Framing REDD+: political ecology, actor–network theory (ANT), and the making of forest carbon markets
Geographica Helvetica, 78, 2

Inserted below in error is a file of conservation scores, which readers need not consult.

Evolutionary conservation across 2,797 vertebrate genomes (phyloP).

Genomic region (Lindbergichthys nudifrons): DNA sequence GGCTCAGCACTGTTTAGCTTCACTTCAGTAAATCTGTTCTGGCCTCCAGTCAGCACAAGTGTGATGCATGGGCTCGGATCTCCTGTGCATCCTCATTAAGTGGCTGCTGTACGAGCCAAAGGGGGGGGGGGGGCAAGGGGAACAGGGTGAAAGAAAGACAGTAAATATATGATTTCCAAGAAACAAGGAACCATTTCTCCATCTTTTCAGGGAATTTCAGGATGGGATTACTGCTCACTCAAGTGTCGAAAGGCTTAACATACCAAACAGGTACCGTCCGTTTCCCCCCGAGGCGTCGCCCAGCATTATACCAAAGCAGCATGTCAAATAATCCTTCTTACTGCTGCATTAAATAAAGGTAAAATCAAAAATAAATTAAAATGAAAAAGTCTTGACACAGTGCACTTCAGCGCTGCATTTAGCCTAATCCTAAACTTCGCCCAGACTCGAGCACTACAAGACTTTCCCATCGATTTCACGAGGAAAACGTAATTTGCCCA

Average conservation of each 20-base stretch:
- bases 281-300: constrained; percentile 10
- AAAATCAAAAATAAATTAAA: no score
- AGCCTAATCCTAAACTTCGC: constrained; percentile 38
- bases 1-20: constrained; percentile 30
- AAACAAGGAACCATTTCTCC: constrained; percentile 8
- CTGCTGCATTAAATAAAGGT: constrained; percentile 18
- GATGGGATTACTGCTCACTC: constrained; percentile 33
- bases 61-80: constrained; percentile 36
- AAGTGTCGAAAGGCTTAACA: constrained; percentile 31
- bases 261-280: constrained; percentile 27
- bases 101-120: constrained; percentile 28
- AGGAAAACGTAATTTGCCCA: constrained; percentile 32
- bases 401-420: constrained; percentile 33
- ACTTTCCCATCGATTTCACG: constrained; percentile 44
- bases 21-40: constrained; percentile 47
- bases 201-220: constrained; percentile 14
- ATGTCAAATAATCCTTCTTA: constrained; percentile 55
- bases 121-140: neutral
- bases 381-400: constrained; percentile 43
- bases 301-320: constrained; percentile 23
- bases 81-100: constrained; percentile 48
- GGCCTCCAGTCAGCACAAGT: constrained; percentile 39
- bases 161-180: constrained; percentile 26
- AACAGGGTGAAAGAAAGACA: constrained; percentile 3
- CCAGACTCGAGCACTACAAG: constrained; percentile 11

This paper discusses the opportunities and challenges of integrating science and technology studies (STS), especially the variant based on actor–network theory (ANT), into fields of human geography with a critical research tradition. Drawing on the experiences of political ecology and empirical research on carbon markets, it uses the example of reducing emissions from deforestation and forest degradation (REDD+) to show how the turn towards such STS impacts has changed the “framing” of REDD+: from analysing REDD+ as an example of the “neoliberalization of nature” and a focus on the impacts on human forest users to detailed accounts of infrastructures and practices of making markets. Discussing the consequences of these observations and different proposals brought forward to combine ANT with political ecology, the paper argues for a conscious and reflective use of ANT-inspired STS approaches to benefit from the additional insights this approach allows while keeping the critical potential of geography alive.